Meanwhile the German troops were closing in on Warszaw, the capital of Poland. Their armies had broken through across the entire western and northern frontiers. The Polish garrison force at Westerplatte peninsula however were still holding against the German attacks. The garrison force had held for 6 days against heavy artillery, flamethrowers and even a heavily armoured train sent to smash through the polish lines! It was clear that time was running out for the Garrison, even to Cpt. Francizek.
He is tired, and they don't have many supplies left. When he asks Cpl. Szamlewski about the situation, he always answers the same; “I don't know much more than you. We will have to hold our position as long as we can, for every second we hold this peninsula we will humiliate Germany more!”. The corporal is probably right. Private Chrystan Korczak is stationed at the northern of the two outposts, at the train station. The outpost was known as "Encampment Szamlewski" and perhaps the most remarkably innovative German attack took place at this outpost. The soldiers were busy eating what was left of their meager rations, when someone suddenly yelled something about a burning train. A burning train? Someone started to laugh and make fun of it, he did too, until they realized it was part of a German attack. Luckily for the Polish defenders, the train driver decoupled from his wagons too early, so the train slowed and stopped next to the outpost, rather than pushing through to the Fuel tanks behind! It wasn’t the only burning train attack, another came in the afternoon but again slowed to a standstill before reaching the Polish lines. Both trains provided the Poles with excellent cover from German Sharpshooters.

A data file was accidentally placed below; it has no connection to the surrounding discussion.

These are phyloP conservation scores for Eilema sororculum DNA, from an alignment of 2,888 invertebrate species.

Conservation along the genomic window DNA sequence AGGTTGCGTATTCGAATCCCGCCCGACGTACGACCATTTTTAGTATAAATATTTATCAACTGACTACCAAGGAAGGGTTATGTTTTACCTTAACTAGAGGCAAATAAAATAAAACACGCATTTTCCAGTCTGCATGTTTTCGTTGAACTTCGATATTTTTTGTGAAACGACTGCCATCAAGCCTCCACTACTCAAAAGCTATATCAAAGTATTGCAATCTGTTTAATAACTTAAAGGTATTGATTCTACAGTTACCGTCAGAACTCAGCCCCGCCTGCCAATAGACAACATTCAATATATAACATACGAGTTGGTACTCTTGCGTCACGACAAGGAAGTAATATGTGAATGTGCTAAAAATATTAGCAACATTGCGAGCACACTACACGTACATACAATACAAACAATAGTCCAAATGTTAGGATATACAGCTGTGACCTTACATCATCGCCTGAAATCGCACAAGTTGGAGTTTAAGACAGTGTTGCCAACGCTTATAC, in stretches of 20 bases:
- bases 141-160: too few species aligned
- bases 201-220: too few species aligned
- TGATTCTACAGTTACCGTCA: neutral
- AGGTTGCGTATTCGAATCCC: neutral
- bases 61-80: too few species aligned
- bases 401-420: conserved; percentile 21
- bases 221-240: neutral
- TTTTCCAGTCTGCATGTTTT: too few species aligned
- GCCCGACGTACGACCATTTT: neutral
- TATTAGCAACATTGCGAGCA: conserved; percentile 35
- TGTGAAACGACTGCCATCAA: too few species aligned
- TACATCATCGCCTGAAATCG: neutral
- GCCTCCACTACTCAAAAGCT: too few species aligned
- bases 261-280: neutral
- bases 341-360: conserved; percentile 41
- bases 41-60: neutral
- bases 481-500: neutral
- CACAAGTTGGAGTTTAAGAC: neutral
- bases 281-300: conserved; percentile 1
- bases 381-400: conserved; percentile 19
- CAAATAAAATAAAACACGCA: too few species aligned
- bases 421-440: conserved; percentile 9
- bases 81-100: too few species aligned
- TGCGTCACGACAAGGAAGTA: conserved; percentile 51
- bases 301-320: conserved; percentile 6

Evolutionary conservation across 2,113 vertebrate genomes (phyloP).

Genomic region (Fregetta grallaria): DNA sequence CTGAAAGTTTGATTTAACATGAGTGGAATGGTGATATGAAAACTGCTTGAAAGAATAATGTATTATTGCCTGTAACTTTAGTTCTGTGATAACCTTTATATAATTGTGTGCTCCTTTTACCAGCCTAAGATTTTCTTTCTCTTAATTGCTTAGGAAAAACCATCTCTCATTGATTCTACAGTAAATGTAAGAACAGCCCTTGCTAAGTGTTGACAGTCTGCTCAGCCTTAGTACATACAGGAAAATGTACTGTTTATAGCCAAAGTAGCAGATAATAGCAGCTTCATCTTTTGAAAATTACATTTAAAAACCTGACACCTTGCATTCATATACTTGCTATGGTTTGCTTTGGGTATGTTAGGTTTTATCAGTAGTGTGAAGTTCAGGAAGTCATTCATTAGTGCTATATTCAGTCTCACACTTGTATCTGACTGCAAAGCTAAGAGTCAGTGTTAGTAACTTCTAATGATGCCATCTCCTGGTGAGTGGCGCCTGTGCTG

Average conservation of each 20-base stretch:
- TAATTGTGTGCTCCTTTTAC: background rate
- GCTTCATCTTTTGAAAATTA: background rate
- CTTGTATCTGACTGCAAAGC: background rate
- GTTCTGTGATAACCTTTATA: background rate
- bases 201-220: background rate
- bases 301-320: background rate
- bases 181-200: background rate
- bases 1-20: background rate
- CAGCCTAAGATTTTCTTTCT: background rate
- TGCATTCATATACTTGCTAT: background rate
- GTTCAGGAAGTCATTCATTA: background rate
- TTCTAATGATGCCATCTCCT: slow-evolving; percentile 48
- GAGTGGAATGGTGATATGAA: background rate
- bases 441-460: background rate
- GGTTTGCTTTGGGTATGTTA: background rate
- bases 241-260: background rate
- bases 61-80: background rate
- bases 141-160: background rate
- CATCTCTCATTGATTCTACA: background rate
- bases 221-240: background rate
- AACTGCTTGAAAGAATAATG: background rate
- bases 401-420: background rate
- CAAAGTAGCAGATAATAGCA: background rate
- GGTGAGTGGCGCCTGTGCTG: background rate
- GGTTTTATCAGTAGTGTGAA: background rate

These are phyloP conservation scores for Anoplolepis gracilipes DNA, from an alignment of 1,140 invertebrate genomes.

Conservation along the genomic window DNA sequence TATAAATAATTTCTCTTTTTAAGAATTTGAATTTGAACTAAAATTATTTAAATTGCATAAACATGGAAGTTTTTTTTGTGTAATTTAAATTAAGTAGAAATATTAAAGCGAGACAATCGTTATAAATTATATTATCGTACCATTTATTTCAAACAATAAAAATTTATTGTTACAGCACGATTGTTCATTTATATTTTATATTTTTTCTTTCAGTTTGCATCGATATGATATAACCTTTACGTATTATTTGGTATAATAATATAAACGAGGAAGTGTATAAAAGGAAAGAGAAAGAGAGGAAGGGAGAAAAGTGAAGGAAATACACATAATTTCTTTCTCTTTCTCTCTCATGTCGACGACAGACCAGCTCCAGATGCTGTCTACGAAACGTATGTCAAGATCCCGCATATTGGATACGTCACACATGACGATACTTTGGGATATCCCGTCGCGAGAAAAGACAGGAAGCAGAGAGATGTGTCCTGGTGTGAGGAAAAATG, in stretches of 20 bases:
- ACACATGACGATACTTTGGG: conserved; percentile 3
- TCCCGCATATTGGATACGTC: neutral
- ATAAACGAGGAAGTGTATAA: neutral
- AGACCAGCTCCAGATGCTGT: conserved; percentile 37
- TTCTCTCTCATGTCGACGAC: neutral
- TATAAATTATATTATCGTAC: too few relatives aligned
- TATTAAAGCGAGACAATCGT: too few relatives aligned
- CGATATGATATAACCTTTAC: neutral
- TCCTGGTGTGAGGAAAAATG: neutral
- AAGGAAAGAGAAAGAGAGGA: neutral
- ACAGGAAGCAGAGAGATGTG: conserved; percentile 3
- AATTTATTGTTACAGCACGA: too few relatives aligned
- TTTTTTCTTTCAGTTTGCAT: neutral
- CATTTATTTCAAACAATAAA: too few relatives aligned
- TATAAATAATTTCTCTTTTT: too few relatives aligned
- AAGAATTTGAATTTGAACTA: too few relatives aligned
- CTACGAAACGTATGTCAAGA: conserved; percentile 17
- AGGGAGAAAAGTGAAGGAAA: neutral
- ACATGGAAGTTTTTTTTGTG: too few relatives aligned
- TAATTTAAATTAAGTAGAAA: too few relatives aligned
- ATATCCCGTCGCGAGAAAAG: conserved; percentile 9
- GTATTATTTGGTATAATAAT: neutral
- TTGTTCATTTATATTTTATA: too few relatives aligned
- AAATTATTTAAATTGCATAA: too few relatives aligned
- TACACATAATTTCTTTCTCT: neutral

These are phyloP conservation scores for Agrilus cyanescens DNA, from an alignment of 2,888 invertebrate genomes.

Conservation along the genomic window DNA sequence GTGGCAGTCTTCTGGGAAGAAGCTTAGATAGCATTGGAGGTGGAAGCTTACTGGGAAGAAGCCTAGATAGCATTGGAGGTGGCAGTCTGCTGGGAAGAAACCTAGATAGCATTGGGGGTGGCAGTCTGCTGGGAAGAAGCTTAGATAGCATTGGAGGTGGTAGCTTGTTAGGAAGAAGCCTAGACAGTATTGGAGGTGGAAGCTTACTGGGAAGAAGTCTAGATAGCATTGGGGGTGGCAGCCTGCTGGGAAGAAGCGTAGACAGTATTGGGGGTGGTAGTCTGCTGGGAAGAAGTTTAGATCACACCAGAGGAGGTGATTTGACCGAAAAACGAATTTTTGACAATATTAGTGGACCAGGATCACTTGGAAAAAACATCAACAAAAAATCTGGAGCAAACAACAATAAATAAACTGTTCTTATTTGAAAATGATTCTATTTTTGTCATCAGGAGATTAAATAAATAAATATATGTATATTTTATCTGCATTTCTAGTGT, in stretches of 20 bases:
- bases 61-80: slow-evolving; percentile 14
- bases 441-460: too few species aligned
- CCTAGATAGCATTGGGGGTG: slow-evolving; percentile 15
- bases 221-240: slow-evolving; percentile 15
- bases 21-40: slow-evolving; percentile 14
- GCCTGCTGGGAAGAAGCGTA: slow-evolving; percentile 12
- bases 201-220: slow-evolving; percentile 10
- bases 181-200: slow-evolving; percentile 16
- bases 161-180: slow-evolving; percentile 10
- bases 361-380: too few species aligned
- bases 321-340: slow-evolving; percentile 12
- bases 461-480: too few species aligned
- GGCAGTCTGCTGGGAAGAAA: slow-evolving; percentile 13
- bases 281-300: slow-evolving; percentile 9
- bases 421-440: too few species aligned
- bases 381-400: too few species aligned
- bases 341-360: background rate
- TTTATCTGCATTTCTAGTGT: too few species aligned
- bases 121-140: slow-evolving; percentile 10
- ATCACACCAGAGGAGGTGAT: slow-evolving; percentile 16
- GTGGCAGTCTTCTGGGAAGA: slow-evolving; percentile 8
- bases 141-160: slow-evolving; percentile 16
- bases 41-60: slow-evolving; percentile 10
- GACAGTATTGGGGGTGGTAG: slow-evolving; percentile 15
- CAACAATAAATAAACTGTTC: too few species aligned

On September the seventh, the Polish soldiers woke up to the heaviest artillery bombardment of them all. The German Army had brought up more heavy howitzers and mortars and trained them to fire across the whole peninsula. It lasted for three hours in the morning. Afterwards, three Polish outpost bunker houses were attacked by flamethrowers. One bunker house was already destroyed by the shelling and the other two was destroyed by flame. By now, the whole Polish garrison was running low on ammunition, food and supplies. Worst of all was for the medical section of the garrison, which completely lacked clean water and medical supplies. The WST medical officer was unable to even maintain basic care for the wounded soldiers.
At around 09:00am, the Germans spotted a white flag waving over Westerplatte peninsula. They all walked exhausted from their defensive positions. When the Polish soldiers got out to the Germans, they saw Major Sucharski who was allowed to keep his sabre. Others said that it rightfully should have been Captain Dabrowski who should have been allowed to keep his, as he were the reason the garrison defied the Germans for so long.
The Westerplatte peninsula and its transit depot was garrisoned by Polish Force and designed and planned to hold for 24 hours, time enough for reinforcements from Poland and eventually United Kingdom/France to arrive to help. Instead, it withstood the German attacks for 7 days. They were defying the Germans even as Warszawa was being encircled by German Panzers. The commander of the garrison, Major Sucharski, went to personally inform the Germans about his force surrendering under a truce flag. Because of the withstand the Polish garrison force, Major Sucharski was allowed to keep his military sabre. The battle of Westerplatte is now a symbol of Polish resistance and patriotism.
Written by: PFC Asboe
Edited by: SSgt. Brewer
Approved by: CoCA and Bn. S3